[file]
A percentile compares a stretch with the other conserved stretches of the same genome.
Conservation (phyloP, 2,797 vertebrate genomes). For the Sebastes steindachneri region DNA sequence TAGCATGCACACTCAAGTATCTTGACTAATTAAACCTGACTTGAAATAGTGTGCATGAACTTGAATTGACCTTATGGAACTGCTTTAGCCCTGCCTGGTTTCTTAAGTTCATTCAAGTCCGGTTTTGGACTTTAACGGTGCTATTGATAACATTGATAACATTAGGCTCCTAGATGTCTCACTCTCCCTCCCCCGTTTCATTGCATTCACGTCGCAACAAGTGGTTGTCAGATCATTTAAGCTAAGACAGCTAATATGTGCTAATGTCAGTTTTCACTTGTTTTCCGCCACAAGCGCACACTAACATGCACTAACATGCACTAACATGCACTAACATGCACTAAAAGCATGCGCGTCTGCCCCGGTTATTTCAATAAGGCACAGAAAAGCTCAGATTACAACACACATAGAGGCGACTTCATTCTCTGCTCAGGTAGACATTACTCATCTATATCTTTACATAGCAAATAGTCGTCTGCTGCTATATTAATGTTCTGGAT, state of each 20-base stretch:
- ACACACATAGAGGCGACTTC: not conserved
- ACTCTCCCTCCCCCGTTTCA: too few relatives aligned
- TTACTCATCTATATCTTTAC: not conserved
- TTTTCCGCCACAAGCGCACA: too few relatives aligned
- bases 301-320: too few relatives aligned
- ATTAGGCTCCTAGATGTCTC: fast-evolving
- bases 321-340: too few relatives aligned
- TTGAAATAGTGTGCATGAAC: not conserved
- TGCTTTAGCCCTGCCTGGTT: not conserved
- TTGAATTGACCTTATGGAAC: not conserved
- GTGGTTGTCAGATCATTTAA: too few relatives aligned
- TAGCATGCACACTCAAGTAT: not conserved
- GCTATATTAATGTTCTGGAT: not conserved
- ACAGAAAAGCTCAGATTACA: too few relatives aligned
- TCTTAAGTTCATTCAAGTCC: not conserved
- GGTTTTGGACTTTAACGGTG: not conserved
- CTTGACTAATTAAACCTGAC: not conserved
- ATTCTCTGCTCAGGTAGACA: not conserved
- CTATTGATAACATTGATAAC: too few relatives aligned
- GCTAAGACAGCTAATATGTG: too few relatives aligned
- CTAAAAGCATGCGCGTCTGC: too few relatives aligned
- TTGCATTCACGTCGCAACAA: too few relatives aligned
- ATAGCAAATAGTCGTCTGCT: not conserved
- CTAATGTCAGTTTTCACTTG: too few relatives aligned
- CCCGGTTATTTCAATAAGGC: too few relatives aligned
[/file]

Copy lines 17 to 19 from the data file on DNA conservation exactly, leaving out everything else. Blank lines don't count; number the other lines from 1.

- TCTTAAGTTCATTCAAGTCC: not conserved
- GGTTTTGGACTTTAACGGTG: not conserved
- CTTGACTAATTAAACCTGAC: not conserved